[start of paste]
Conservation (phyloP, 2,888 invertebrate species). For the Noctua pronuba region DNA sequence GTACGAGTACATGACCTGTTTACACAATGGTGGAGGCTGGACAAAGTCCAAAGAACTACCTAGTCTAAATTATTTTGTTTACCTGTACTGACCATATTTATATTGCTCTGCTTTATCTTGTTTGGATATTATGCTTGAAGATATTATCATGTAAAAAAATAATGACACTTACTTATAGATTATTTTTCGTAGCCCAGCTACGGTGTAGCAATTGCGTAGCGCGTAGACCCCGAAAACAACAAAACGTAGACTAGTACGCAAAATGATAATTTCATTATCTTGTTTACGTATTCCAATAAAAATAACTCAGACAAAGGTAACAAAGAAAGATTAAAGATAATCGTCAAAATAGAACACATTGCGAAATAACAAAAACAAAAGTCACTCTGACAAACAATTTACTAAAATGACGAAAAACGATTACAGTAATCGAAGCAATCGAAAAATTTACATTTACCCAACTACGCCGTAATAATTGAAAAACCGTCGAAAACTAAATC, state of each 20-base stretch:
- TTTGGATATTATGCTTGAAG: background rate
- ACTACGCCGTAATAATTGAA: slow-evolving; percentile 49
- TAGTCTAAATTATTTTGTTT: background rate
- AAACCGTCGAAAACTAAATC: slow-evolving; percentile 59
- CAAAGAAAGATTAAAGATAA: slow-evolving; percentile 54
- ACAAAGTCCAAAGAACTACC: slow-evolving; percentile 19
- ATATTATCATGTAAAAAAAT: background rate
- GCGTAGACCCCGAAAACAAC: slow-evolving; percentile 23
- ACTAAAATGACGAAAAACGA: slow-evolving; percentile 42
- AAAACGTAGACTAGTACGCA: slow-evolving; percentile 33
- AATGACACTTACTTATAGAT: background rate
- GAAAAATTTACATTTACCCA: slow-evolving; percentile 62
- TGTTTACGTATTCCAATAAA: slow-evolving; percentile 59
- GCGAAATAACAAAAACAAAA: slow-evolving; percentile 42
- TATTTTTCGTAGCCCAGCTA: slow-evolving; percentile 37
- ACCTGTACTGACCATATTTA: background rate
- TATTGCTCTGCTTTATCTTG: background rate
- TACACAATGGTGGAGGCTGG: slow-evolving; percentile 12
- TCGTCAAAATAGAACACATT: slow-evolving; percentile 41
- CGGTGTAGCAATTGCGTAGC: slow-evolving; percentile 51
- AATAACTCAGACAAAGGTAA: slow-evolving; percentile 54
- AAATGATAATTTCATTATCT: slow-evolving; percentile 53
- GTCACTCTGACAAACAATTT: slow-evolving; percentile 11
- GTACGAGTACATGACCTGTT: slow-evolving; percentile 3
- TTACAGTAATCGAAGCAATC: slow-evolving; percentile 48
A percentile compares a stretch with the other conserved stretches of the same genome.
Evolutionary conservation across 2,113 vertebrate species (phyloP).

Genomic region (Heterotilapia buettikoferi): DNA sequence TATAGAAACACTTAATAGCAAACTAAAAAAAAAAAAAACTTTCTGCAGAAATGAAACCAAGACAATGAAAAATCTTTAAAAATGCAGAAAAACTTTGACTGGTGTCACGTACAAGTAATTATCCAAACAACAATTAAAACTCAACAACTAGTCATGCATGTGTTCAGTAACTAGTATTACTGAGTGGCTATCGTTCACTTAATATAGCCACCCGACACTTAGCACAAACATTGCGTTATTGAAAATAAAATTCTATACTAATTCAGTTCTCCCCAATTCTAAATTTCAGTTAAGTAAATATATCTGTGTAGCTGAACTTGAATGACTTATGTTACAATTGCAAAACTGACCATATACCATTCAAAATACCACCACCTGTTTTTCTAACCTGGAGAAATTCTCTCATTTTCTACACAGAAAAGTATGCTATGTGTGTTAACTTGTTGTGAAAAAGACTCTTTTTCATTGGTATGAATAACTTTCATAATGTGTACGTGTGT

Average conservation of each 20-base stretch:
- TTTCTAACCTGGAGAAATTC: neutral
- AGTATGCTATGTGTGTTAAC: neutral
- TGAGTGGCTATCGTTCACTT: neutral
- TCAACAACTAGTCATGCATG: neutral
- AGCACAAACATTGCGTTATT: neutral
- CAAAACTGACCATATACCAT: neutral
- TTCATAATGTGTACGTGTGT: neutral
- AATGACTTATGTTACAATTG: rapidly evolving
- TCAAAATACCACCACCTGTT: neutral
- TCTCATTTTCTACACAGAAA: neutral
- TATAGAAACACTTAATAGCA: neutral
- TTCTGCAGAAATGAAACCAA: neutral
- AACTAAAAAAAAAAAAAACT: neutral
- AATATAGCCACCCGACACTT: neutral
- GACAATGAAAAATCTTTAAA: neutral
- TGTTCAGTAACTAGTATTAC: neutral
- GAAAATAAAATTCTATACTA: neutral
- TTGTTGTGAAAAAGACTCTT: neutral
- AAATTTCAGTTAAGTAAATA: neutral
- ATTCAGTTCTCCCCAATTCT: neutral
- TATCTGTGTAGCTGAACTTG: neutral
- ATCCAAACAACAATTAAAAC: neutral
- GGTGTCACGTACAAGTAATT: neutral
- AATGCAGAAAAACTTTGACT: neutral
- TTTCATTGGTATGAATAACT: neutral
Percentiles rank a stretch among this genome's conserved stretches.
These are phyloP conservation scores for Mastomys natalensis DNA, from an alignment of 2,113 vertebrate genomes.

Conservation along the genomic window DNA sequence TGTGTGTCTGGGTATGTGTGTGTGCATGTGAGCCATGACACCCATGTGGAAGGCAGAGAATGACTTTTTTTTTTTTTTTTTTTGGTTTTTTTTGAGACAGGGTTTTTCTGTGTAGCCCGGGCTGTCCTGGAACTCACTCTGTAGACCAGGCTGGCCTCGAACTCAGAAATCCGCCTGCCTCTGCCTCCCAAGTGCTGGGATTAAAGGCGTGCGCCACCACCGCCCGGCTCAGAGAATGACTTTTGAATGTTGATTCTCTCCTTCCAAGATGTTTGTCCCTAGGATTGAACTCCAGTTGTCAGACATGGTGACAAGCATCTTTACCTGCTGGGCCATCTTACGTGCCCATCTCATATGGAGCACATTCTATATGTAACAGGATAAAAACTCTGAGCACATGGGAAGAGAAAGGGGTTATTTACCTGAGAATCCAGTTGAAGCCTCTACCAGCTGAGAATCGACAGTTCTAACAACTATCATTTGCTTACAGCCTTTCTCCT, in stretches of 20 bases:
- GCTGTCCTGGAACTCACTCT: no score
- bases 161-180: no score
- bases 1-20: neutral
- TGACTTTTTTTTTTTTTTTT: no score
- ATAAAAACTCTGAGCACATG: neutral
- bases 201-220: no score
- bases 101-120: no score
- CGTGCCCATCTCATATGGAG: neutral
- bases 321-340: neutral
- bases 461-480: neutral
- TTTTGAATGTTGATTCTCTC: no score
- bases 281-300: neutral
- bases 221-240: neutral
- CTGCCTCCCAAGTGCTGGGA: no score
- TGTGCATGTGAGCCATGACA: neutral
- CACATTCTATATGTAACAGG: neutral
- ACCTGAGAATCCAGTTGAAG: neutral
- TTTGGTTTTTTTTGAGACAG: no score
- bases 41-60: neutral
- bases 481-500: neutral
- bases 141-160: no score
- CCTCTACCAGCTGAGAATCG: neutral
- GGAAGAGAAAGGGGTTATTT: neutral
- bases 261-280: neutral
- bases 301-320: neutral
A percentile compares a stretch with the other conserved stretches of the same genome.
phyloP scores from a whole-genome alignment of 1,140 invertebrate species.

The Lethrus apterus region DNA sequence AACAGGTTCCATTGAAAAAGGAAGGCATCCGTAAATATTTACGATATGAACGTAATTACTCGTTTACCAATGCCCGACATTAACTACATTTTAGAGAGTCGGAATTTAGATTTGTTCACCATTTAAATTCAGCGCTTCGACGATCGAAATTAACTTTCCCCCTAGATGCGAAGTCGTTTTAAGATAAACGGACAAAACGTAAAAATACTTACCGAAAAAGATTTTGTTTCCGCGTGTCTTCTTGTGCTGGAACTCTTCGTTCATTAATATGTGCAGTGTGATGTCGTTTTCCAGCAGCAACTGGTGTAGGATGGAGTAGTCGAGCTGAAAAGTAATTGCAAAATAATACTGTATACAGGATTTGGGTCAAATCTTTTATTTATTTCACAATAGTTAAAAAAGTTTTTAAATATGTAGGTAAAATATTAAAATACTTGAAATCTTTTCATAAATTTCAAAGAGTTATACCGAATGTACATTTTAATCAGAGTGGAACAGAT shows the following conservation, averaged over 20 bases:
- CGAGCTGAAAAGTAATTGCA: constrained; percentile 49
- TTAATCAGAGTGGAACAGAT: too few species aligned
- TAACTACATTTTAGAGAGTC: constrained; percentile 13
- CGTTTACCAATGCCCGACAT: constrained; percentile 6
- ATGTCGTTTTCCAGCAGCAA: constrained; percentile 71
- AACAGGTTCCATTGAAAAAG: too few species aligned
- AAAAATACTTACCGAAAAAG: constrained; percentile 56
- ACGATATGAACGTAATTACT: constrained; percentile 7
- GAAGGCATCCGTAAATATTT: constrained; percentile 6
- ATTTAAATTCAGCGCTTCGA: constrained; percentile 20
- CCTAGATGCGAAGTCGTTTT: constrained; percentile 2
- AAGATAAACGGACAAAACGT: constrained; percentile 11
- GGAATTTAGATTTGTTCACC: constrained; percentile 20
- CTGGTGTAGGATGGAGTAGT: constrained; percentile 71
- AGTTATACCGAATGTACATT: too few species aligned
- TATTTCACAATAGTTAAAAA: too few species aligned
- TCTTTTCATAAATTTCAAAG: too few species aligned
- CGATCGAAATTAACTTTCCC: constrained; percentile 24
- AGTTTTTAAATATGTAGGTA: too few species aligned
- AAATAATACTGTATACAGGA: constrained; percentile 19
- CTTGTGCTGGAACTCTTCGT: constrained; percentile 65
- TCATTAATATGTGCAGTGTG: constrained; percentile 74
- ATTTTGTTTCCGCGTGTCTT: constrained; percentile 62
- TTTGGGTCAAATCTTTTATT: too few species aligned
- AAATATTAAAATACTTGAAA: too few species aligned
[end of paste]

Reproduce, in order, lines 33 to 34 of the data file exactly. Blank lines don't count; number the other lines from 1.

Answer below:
- TGAGTGGCTATCGTTCACTT: neutral
- TCAACAACTAGTCATGCATG: neutral